Bright, fresh, and beautiful Persian Pea & Herb Little Bakes with Beetroot Labneh.
For our last cookbook club session we cooked from and reviewed “A Modern Way to Cook” by Anna Jones (non-affiliated link). I know. I said we wouldn’t be doing vegetarian for a long time after our experience with Plenty …. BUT I’ve gifted this cookbook and it got rave reviews so I put it out into the realm that is cookbook club voting and it won!
And I’m so glad I put this book out there; it received the highest rating of any cookbook to date! All the dishes were outstanding and the final 2 made it incredibly hard to pick. Not to worry, we got the job done. From the book, I made Persian Pea & Herb Little Bakes with Beetroot Labneh (salted yogurt).
My dish kind of, sort of tanked, more on that later, but how pretty does it look?! The bright pink yogurt is the Beetroot Labneh and it was a huge success. Labneh is basically thick salted plain yogurt and I can’t speak highly enough of it. Kids adore it. Adults inhaled it. It can literally make dinner. Well not make it, but it can make dinner so much more enjoyable.
Truth time. I messed up the little bakes. I used some edamame as I ran out of peas and that was a mistake. It really needs the sweetness of the peas in this dish. I ran out of frozen peas because I serve them a lot to my kids and I couldn’t replenish my supply in time to make this dish (thanks to being housebound for nap time). My fellow cookbook club members said that the labneh was amazing, but the little bakes were okay. The little bakes in this case are basically a baked frittata, similar to this recipe. The Persian portion of this recipe comes from the herbs and spices used, but to be frank, they fell a bit flat. It needed some more oomph. The saffron and coriander were basically non-existent as the herbs completely overpowered this dish.
Would I make it again? Maybe with some massive modifications. You better believe that this labneh is happening on repeat around here!
The winning dish was the Seeded Halloumi and Harissa Rainbow Bowl. It had a great spice, saltiness from the halloumi, and the freekeh was a treat of a grain to have in there. It’s on page 76. Freekeh is a quick cooking ancient grain which is becoming more popular. It’s been termed the next “super grain” as it contains more protein and fibre than quinoa, but true love lies in the fact that it’s way tastier than quinoa (sorry, but true) thanks to the production process that sees the outside portion of the wheat smoked. You could say that freekeh is more complex in flavour with a subtle smoky side. You also get to say “free-keh” which is fun too.
The cookbook received an 8.5 overall at cookbook club which plants “A Modern Way to Cook” in the lead just ahead of Donna Hay’s “The New Easy“. For the most part, “A Modern Way to Cook” had lovely photographs, although not all the recipes had photos. The recipes were very approachable. All of them had herbs, grains, and bright prominent flavours that we all loved.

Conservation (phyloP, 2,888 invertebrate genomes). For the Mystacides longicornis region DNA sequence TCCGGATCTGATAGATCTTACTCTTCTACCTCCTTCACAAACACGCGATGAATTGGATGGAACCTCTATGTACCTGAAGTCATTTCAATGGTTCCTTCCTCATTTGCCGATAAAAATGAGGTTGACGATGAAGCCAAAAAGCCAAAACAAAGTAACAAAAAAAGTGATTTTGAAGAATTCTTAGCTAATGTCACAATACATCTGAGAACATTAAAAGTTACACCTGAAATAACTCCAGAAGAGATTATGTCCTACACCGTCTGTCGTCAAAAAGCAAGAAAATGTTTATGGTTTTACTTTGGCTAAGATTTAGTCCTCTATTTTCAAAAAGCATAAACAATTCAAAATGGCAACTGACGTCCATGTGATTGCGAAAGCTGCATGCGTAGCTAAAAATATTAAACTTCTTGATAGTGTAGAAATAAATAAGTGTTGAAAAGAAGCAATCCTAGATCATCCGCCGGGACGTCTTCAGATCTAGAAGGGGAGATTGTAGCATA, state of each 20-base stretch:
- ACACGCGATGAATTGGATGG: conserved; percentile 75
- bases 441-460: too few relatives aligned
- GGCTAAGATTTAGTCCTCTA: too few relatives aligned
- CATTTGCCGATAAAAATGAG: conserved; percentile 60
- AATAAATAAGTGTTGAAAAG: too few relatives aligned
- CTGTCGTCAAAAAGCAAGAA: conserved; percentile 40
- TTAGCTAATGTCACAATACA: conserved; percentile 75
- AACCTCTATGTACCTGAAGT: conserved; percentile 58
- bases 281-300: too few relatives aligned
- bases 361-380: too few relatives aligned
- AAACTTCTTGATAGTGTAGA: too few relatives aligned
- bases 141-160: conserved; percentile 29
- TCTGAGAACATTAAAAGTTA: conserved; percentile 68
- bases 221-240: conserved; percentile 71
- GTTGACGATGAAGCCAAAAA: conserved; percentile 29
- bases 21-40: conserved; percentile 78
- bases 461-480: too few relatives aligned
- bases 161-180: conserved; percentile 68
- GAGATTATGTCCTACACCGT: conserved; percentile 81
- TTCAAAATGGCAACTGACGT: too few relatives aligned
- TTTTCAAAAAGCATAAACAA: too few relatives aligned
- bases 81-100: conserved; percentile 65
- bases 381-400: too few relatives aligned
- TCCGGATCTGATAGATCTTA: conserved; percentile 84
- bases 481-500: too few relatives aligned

There was the odd ingredient that people weren’t familiar with or didn’t know where to buy it (sumac, freekeh, etc.), but the recipes are on the short side and to the point.The book is organized by time per recipe, so a 30 minute section, a 40 minute section and so on, but we found on average that the recipe took quite a bit longer than the time estimated. The ingredients in the cookbook is by weight, which makes sense since the author is UK based (Jamie Oliver’s ex-food stylist actually). A few members had beef with this, but in reality a kitchen scale can be found almost anywhere nowadays (I got a very basic one at a larger local grocery chain store).
All these issues aside, the book is beyond inspiring and full of flavours that get you excited about cooking with real fresh foods without meat. Top marks for Anna Jones!
- a good pinch of saffron threads
- 400 gr frozen peas about 1 small bag of peas / 2 cups overflowing
- 4 spring onions green onions, finely chopped
- 1 small bunch fresh mint think small plastic clamshell, not overflowing bunch with a twist tie around it, finely chopped
- 1 small bunch fresh dill think small plastic clamshell, not overflowing bunch with a twist tie around it, finely chopped
- 1 small bunch fresh chives think small plastic clamshell, not overflowing bunch with a twist tie around it, finely chopped
- 1 small bunch fresh parsley think small plastic clamshell, not overflowing bunch with a twist tie around it, finely chopped
- drizzle of oil olive
- 1.5 tsp ground coriander
- 6 large eggs
- 1 green chile finely chopped
- 2 small beets peeled, roots trimmed and grated with a cheese grater
- 1/3 cup thick Greek yogurt
- 1 tbsp tahini
- 1 unwaxed lemon juice and zest
- 6-12 walnuts optional
Preheat oven to 400° F (or 200° C).
Soak saffron in about 25 ml (1/8 cup) of boiling water. Place peas in a heatproof bowl and cover with boiling water. Set both aside.
In a large non-stick pan heat a little drizzle of olive oil and add green onions and coriander. Cook for 1-2 minutes, until onions soften and coriander becomes fragrant. Remove from heat and add all but 1 tbsp of chopped herbs to the pan.
Whisk the eggs in a large bowl, add saffron (and liquid, drained peas, and the ingredients from the pan (green onions and herb mixture). Season with salt and pepper.
Drizzle a tiny bit of olive into each hole of a 12-hole muffin tin and place tin in warm oven for 20-30 seconds, until oil heats up. Pour egg batter into each hole, about 2/3-3/4 way up. Bake for 12-15 minutes, or until cooked through and slightly browned.
Meanwhile, add grated beets and yogurt to a small bowl with tahini, lemon (zest and juice) and 1/4 tsp of salt. Mix well and top with remaining 1 tbsp of chopped herbs and walnuts if using.
Suggest serving little bakes with pita/flatbread, lettuce greens and labneh.